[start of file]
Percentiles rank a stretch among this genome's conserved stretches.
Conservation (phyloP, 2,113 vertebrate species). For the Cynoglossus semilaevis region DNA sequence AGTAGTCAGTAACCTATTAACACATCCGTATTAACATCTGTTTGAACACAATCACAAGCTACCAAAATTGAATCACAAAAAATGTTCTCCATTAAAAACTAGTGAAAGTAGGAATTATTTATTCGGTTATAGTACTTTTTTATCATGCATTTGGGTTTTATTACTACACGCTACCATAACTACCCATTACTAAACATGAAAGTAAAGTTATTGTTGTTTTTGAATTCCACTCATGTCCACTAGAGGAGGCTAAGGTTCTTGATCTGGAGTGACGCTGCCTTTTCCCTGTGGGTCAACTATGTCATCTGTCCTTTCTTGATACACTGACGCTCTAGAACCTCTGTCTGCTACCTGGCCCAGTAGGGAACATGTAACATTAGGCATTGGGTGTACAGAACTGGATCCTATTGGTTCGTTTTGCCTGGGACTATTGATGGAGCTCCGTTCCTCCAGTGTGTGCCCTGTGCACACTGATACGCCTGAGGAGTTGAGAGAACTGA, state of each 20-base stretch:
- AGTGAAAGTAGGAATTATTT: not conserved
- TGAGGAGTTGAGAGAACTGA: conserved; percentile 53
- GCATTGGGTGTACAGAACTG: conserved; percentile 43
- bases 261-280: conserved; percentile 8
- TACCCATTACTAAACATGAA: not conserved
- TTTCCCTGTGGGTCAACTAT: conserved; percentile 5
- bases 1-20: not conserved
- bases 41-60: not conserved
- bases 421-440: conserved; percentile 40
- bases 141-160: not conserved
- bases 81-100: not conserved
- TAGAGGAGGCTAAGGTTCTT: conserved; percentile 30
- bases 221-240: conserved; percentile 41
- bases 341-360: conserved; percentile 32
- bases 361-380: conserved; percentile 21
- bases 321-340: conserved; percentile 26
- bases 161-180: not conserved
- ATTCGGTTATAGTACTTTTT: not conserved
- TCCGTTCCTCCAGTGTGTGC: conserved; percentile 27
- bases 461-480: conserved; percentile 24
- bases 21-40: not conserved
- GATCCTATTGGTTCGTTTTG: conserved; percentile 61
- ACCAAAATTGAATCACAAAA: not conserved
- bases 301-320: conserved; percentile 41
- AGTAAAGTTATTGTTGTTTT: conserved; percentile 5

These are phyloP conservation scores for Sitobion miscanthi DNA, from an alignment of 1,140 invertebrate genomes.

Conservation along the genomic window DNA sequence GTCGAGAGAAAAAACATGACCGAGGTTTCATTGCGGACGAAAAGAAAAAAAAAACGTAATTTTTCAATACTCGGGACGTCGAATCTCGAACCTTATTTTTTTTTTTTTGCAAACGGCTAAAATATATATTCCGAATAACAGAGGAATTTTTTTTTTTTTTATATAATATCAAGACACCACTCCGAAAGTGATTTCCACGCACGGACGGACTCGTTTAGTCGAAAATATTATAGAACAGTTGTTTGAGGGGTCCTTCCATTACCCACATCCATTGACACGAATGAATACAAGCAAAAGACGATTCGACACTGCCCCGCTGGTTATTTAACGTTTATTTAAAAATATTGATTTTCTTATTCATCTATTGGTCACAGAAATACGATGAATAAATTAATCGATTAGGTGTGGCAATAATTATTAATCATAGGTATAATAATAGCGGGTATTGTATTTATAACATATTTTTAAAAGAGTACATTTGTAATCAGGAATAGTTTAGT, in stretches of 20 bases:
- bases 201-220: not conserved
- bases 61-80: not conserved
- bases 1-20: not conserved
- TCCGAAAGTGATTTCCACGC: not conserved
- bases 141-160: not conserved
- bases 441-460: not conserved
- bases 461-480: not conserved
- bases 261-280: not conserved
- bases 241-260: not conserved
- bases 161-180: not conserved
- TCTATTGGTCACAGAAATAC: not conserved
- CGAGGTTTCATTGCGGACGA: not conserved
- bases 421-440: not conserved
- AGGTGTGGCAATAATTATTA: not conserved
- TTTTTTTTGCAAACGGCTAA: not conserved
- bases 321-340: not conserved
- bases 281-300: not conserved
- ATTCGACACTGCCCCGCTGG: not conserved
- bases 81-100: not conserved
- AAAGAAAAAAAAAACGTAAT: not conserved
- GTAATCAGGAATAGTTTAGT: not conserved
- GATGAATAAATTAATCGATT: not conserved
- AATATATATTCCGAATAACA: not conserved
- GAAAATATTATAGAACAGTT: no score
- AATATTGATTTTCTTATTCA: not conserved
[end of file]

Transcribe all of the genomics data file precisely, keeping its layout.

Percentiles rank a stretch among this genome's conserved stretches.
Conservation (phyloP, 2,113 vertebrate species). For the Cynoglossus semilaevis region DNA sequence AGTAGTCAGTAACCTATTAACACATCCGTATTAACATCTGTTTGAACACAATCACAAGCTACCAAAATTGAATCACAAAAAATGTTCTCCATTAAAAACTAGTGAAAGTAGGAATTATTTATTCGGTTATAGTACTTTTTTATCATGCATTTGGGTTTTATTACTACACGCTACCATAACTACCCATTACTAAACATGAAAGTAAAGTTATTGTTGTTTTTGAATTCCACTCATGTCCACTAGAGGAGGCTAAGGTTCTTGATCTGGAGTGACGCTGCCTTTTCCCTGTGGGTCAACTATGTCATCTGTCCTTTCTTGATACACTGACGCTCTAGAACCTCTGTCTGCTACCTGGCCCAGTAGGGAACATGTAACATTAGGCATTGGGTGTACAGAACTGGATCCTATTGGTTCGTTTTGCCTGGGACTATTGATGGAGCTCCGTTCCTCCAGTGTGTGCCCTGTGCACACTGATACGCCTGAGGAGTTGAGAGAACTGA, state of each 20-base stretch:
- AGTGAAAGTAGGAATTATTT: not conserved
- TGAGGAGTTGAGAGAACTGA: conserved; percentile 53
- GCATTGGGTGTACAGAACTG: conserved; percentile 43
- bases 261-280: conserved; percentile 8
- TACCCATTACTAAACATGAA: not conserved
- TTTCCCTGTGGGTCAACTAT: conserved; percentile 5
- bases 1-20: not conserved
- bases 41-60: not conserved
- bases 421-440: conserved; percentile 40
- bases 141-160: not conserved
- bases 81-100: not conserved
- TAGAGGAGGCTAAGGTTCTT: conserved; percentile 30
- bases 221-240: conserved; percentile 41
- bases 341-360: conserved; percentile 32
- bases 361-380: conserved; percentile 21
- bases 321-340: conserved; percentile 26
- bases 161-180: not conserved
- ATTCGGTTATAGTACTTTTT: not conserved
- TCCGTTCCTCCAGTGTGTGC: conserved; percentile 27
- bases 461-480: conserved; percentile 24
- bases 21-40: not conserved
- GATCCTATTGGTTCGTTTTG: conserved; percentile 61
- ACCAAAATTGAATCACAAAA: not conserved
- bases 301-320: conserved; percentile 41
- AGTAAAGTTATTGTTGTTTT: conserved; percentile 5

These are phyloP conservation scores for Sitobion miscanthi DNA, from an alignment of 1,140 invertebrate genomes.

Conservation along the genomic window DNA sequence GTCGAGAGAAAAAACATGACCGAGGTTTCATTGCGGACGAAAAGAAAAAAAAAACGTAATTTTTCAATACTCGGGACGTCGAATCTCGAACCTTATTTTTTTTTTTTTGCAAACGGCTAAAATATATATTCCGAATAACAGAGGAATTTTTTTTTTTTTTATATAATATCAAGACACCACTCCGAAAGTGATTTCCACGCACGGACGGACTCGTTTAGTCGAAAATATTATAGAACAGTTGTTTGAGGGGTCCTTCCATTACCCACATCCATTGACACGAATGAATACAAGCAAAAGACGATTCGACACTGCCCCGCTGGTTATTTAACGTTTATTTAAAAATATTGATTTTCTTATTCATCTATTGGTCACAGAAATACGATGAATAAATTAATCGATTAGGTGTGGCAATAATTATTAATCATAGGTATAATAATAGCGGGTATTGTATTTATAACATATTTTTAAAAGAGTACATTTGTAATCAGGAATAGTTTAGT, in stretches of 20 bases:
- bases 201-220: not conserved
- bases 61-80: not conserved
- bases 1-20: not conserved
- TCCGAAAGTGATTTCCACGC: not conserved
- bases 141-160: not conserved
- bases 441-460: not conserved
- bases 461-480: not conserved
- bases 261-280: not conserved
- bases 241-260: not conserved
- bases 161-180: not conserved
- TCTATTGGTCACAGAAATAC: not conserved
- CGAGGTTTCATTGCGGACGA: not conserved
- bases 421-440: not conserved
- AGGTGTGGCAATAATTATTA: not conserved
- TTTTTTTTGCAAACGGCTAA: not conserved
- bases 321-340: not conserved
- bases 281-300: not conserved
- ATTCGACACTGCCCCGCTGG: not conserved
- bases 81-100: not conserved
- AAAGAAAAAAAAAACGTAAT: not conserved
- GTAATCAGGAATAGTTTAGT: not conserved
- GATGAATAAATTAATCGATT: not conserved
- AATATATATTCCGAATAACA: not conserved
- GAAAATATTATAGAACAGTT: no score
- AATATTGATTTTCTTATTCA: not conserved